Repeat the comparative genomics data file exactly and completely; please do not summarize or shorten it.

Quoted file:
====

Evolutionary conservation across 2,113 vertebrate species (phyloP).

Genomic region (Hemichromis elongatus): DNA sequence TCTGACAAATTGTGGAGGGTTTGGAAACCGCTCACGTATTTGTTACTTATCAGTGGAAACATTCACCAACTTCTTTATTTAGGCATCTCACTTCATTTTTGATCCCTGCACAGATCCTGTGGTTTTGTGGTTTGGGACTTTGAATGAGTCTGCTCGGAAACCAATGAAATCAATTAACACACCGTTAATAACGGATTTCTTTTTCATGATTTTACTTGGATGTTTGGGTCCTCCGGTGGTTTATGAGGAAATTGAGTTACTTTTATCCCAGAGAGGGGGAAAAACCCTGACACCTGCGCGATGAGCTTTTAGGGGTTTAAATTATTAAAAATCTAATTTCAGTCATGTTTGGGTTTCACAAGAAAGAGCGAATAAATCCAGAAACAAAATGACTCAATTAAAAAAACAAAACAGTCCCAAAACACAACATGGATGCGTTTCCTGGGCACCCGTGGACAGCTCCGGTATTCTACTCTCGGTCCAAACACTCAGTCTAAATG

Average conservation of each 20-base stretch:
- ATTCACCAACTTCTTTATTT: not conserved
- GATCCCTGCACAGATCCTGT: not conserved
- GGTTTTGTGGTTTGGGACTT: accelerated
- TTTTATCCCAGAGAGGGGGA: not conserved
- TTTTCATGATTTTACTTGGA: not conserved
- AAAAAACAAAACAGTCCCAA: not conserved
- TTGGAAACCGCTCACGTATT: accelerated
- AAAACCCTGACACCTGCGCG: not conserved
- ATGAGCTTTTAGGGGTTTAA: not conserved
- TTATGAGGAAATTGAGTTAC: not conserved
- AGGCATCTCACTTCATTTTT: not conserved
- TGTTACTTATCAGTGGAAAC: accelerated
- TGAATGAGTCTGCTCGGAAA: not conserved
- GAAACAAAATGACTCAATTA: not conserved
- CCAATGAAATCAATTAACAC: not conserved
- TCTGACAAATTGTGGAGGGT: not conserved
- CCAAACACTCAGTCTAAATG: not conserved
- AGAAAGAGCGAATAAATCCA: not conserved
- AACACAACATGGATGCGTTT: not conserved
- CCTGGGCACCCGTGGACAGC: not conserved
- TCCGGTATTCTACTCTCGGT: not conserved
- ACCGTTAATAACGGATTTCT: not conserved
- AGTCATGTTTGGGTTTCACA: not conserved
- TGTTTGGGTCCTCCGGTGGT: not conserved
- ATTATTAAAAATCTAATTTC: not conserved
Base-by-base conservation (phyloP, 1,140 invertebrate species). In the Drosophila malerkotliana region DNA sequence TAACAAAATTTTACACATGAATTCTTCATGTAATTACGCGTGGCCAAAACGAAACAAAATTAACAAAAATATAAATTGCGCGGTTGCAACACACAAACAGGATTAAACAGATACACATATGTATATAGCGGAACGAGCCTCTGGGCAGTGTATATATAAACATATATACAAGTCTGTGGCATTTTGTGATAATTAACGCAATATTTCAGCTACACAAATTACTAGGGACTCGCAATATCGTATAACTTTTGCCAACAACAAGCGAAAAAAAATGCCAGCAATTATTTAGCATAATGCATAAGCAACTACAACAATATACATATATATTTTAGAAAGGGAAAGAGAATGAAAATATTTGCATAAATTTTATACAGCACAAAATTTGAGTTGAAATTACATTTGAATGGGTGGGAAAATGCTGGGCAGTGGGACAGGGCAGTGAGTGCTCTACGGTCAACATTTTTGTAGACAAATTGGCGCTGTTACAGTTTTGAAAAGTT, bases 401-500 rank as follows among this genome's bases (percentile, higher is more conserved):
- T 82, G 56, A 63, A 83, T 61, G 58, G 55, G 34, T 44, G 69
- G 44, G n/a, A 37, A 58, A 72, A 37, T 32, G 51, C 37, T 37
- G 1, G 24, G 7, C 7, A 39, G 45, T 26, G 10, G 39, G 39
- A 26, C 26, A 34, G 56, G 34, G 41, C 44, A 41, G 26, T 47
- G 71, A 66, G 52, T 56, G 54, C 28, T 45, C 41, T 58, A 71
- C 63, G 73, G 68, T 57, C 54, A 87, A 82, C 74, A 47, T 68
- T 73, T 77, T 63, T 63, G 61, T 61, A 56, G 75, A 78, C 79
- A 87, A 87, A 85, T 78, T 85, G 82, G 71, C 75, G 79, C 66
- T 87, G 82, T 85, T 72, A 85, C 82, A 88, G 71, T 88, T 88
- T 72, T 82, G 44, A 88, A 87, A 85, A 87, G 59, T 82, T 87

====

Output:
Evolutionary conservation across 2,113 vertebrate species (phyloP).

Genomic region (Hemichromis elongatus): DNA sequence TCTGACAAATTGTGGAGGGTTTGGAAACCGCTCACGTATTTGTTACTTATCAGTGGAAACATTCACCAACTTCTTTATTTAGGCATCTCACTTCATTTTTGATCCCTGCACAGATCCTGTGGTTTTGTGGTTTGGGACTTTGAATGAGTCTGCTCGGAAACCAATGAAATCAATTAACACACCGTTAATAACGGATTTCTTTTTCATGATTTTACTTGGATGTTTGGGTCCTCCGGTGGTTTATGAGGAAATTGAGTTACTTTTATCCCAGAGAGGGGGAAAAACCCTGACACCTGCGCGATGAGCTTTTAGGGGTTTAAATTATTAAAAATCTAATTTCAGTCATGTTTGGGTTTCACAAGAAAGAGCGAATAAATCCAGAAACAAAATGACTCAATTAAAAAAACAAAACAGTCCCAAAACACAACATGGATGCGTTTCCTGGGCACCCGTGGACAGCTCCGGTATTCTACTCTCGGTCCAAACACTCAGTCTAAATG

Average conservation of each 20-base stretch:
- ATTCACCAACTTCTTTATTT: not conserved
- GATCCCTGCACAGATCCTGT: not conserved
- GGTTTTGTGGTTTGGGACTT: accelerated
- TTTTATCCCAGAGAGGGGGA: not conserved
- TTTTCATGATTTTACTTGGA: not conserved
- AAAAAACAAAACAGTCCCAA: not conserved
- TTGGAAACCGCTCACGTATT: accelerated
- AAAACCCTGACACCTGCGCG: not conserved
- ATGAGCTTTTAGGGGTTTAA: not conserved
- TTATGAGGAAATTGAGTTAC: not conserved
- AGGCATCTCACTTCATTTTT: not conserved
- TGTTACTTATCAGTGGAAAC: accelerated
- TGAATGAGTCTGCTCGGAAA: not conserved
- GAAACAAAATGACTCAATTA: not conserved
- CCAATGAAATCAATTAACAC: not conserved
- TCTGACAAATTGTGGAGGGT: not conserved
- CCAAACACTCAGTCTAAATG: not conserved
- AGAAAGAGCGAATAAATCCA: not conserved
- AACACAACATGGATGCGTTT: not conserved
- CCTGGGCACCCGTGGACAGC: not conserved
- TCCGGTATTCTACTCTCGGT: not conserved
- ACCGTTAATAACGGATTTCT: not conserved
- AGTCATGTTTGGGTTTCACA: not conserved
- TGTTTGGGTCCTCCGGTGGT: not conserved
- ATTATTAAAAATCTAATTTC: not conserved
Base-by-base conservation (phyloP, 1,140 invertebrate species). In the Drosophila malerkotliana region DNA sequence TAACAAAATTTTACACATGAATTCTTCATGTAATTACGCGTGGCCAAAACGAAACAAAATTAACAAAAATATAAATTGCGCGGTTGCAACACACAAACAGGATTAAACAGATACACATATGTATATAGCGGAACGAGCCTCTGGGCAGTGTATATATAAACATATATACAAGTCTGTGGCATTTTGTGATAATTAACGCAATATTTCAGCTACACAAATTACTAGGGACTCGCAATATCGTATAACTTTTGCCAACAACAAGCGAAAAAAAATGCCAGCAATTATTTAGCATAATGCATAAGCAACTACAACAATATACATATATATTTTAGAAAGGGAAAGAGAATGAAAATATTTGCATAAATTTTATACAGCACAAAATTTGAGTTGAAATTACATTTGAATGGGTGGGAAAATGCTGGGCAGTGGGACAGGGCAGTGAGTGCTCTACGGTCAACATTTTTGTAGACAAATTGGCGCTGTTACAGTTTTGAAAAGTT, bases 401-500 rank as follows among this genome's bases (percentile, higher is more conserved):
- T 82, G 56, A 63, A 83, T 61, G 58, G 55, G 34, T 44, G 69
- G 44, G n/a, A 37, A 58, A 72, A 37, T 32, G 51, C 37, T 37
- G 1, G 24, G 7, C 7, A 39, G 45, T 26, G 10, G 39, G 39
- A 26, C 26, A 34, G 56, G 34, G 41, C 44, A 41, G 26, T 47
- G 71, A 66, G 52, T 56, G 54, C 28, T 45, C 41, T 58, A 71
- C 63, G 73, G 68, T 57, C 54, A 87, A 82, C 74, A 47, T 68
- T 73, T 77, T 63, T 63, G 61, T 61, A 56, G 75, A 78, C 79
- A 87, A 87, A 85, T 78, T 85, G 82, G 71, C 75, G 79, C 66
- T 87, G 82, T 85, T 72, A 85, C 82, A 88, G 71, T 88, T 88
- T 72, T 82, G 44, A 88, A 87, A 85, A 87, G 59, T 82, T 87